On Tuesday Ava wrote her brother in Paraguay.  Julie is back in school, her letter said. David is busy building his shopping mall which will resemble a New England fishing village.  A nautical theme, she wrote, with whalers, shrimp boats, sea-netting and barnacles.  It will stretch into Lake Michigan on concrete pilings.  The water is freezing, too cold for swimming -- only 60 degrees in July.  Most fishermen will tell you the water is contaminated.  I'm fine, myself.  Already I miss you and Carmela and Evita.  Give them my love.  Tell Carmela I miss her cooking.  Tell Evita that Julie wants her to come up next summer.  I go back in two days for more medical tests.  The doctors think my blood is contaminated.  I hope we can settle all this cancer business soon.  I don't want to upset our family Christmas, about the only time we're all together.  It would be wonderful if you could come for the holidays, and I know you'll laugh out loud when you read this because Wisconsin in December would be like nothing you've ever experienced in the tropics.  Life seems in suspension.  The trees are glazed with ice.  Snow buries everything.  The air is so bitter cold it burns your lungs to breathe.  And the wind, Udo, is merciless, the way it penetrates your bones.  You need to visit in summer or the fall when the trees are decked with russet, scarlet and amber, bent with crabapples and cherries.  Or the spring is lovely.  We're big on tulips.  Daises and violets grow wild all across the county.  Come in May or June.  Please don't think because this letter is brief that I don't have much to say.  I will write more as soon as I put this illness behind me.  I've thought a lot lately about my ancestry, before, during and after Paraguay, but so far it's still a jumble of feelings.  I am grateful you were honest with me.  Like I told you when we left, I respect your musical talent more than I can express.  I love you as much as any sister could love her brother, and I regret all the years I didn't tell you so.  Love and many affectionate hugs, Ava.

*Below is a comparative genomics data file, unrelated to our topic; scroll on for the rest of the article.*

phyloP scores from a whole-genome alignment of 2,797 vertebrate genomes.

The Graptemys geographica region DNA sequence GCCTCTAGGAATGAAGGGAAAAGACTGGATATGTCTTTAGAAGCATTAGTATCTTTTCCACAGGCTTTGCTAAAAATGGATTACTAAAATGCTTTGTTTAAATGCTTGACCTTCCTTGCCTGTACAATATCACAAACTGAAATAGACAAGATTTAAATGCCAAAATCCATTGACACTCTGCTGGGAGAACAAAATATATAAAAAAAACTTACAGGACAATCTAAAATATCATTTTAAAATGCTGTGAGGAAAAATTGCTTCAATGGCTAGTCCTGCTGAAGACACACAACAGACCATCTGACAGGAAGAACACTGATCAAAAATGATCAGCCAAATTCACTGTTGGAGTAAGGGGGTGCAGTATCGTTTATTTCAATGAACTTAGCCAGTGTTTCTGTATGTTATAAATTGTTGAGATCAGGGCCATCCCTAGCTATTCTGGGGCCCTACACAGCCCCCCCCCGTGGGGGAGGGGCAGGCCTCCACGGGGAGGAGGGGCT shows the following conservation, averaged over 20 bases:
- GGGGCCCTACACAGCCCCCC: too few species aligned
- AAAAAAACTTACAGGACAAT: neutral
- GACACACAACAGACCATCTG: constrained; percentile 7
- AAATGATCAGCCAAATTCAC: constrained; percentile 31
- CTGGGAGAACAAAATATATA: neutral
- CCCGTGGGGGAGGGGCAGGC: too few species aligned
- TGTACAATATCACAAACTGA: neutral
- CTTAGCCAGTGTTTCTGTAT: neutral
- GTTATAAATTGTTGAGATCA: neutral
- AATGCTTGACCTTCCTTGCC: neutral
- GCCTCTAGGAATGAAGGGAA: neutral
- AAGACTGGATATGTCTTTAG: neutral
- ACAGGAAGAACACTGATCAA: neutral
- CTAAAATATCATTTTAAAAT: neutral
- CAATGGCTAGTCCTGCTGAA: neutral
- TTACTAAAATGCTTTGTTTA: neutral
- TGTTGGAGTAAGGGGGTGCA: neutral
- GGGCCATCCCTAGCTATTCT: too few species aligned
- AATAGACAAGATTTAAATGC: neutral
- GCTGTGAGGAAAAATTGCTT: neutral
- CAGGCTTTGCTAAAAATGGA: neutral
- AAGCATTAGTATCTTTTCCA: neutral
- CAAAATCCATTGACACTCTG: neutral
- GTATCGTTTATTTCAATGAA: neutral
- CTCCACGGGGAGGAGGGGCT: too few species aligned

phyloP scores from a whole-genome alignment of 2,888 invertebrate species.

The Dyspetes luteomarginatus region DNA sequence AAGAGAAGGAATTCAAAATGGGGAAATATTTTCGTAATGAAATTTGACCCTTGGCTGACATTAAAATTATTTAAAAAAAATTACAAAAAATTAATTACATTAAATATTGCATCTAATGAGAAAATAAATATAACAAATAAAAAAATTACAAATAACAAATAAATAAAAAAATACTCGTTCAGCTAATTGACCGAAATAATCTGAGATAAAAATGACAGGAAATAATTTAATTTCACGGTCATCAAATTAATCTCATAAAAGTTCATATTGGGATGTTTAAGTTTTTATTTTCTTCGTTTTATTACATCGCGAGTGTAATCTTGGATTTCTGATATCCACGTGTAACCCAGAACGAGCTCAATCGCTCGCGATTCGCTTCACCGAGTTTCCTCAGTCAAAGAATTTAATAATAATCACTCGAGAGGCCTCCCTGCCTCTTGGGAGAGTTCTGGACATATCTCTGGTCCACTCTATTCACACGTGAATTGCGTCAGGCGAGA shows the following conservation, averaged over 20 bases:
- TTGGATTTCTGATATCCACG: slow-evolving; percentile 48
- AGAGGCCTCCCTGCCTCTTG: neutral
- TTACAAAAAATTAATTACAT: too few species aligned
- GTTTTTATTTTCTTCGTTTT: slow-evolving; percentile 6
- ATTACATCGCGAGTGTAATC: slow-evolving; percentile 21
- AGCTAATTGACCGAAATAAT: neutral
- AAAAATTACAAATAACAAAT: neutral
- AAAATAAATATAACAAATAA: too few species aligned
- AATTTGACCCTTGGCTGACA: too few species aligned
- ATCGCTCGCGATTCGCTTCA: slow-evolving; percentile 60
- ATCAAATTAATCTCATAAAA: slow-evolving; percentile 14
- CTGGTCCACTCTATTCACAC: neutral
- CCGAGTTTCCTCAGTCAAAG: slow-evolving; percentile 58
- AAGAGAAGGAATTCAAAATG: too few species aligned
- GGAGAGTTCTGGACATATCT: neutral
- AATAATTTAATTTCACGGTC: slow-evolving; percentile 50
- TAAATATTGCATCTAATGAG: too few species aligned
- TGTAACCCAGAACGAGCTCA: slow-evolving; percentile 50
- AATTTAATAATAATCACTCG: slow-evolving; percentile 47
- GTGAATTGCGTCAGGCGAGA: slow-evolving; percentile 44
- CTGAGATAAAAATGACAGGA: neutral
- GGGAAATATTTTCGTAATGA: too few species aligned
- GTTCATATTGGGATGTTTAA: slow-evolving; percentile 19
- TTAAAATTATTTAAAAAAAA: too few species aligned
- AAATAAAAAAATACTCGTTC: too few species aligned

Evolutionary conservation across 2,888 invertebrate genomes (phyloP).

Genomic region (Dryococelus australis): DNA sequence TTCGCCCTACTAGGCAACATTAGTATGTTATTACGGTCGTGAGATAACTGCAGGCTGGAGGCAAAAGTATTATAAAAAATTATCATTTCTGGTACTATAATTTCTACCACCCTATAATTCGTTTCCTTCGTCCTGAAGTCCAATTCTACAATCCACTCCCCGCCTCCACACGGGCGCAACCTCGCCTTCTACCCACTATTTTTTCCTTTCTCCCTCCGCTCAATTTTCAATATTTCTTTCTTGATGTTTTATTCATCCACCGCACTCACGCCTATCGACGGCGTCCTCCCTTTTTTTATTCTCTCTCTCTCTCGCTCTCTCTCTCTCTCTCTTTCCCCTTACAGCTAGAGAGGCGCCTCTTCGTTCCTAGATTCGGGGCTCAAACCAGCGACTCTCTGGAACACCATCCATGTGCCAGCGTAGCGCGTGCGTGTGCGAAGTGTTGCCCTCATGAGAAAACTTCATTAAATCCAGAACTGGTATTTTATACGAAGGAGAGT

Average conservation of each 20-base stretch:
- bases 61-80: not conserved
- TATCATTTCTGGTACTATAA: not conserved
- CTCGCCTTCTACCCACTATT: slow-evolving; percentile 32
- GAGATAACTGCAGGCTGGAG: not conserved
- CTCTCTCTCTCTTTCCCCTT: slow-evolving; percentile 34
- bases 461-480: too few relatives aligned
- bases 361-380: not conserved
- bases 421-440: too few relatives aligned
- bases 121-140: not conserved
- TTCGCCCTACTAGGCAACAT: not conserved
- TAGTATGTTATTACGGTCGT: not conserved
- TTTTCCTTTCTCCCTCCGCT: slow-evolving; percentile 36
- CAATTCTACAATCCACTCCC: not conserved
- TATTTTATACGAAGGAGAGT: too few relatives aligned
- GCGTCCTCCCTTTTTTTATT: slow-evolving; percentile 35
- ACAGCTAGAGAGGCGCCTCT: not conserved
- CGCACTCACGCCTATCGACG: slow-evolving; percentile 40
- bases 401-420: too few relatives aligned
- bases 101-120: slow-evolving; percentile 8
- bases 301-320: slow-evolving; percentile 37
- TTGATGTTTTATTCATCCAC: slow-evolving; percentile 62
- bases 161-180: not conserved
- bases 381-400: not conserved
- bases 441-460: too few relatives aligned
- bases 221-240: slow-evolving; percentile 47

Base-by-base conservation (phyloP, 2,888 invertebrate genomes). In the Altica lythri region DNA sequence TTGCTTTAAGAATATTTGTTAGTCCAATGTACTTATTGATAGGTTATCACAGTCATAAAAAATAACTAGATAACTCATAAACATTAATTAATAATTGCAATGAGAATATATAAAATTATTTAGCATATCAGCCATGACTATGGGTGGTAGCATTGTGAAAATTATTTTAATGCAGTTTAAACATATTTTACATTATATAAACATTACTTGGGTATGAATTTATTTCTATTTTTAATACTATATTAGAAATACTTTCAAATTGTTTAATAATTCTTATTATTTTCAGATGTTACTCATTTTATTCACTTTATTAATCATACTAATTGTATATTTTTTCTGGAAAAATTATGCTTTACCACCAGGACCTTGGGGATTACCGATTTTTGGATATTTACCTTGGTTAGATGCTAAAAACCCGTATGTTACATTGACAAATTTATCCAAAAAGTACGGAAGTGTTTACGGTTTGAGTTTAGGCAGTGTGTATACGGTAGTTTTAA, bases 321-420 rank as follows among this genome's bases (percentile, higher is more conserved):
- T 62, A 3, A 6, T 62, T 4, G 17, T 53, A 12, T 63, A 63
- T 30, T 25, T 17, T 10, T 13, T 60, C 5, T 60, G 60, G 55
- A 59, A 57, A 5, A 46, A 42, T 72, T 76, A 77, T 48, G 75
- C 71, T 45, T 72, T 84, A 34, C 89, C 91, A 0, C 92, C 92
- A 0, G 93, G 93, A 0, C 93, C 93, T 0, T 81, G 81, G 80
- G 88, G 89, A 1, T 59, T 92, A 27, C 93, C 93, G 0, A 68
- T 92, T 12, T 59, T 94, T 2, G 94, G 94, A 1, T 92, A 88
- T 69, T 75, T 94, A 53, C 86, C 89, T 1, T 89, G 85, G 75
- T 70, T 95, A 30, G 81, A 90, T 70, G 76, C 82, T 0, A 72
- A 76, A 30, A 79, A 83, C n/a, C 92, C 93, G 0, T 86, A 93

She was familiar with the regiment:  an hour commute to the airport, the claustrophobic flight on a regional airline, requisite paperwork for the rental car, then another thirty minute drive to the Baldwin Parking ramp, followed by a two-block walk along Second Avenue to the Mayo Building.  A woman had phoned Tuesday afternoon and told her to come to Dr. Francesca's office on the eighth floor.  She complied, characteristically early, as she always was, a defect in her character some would see as virtuous.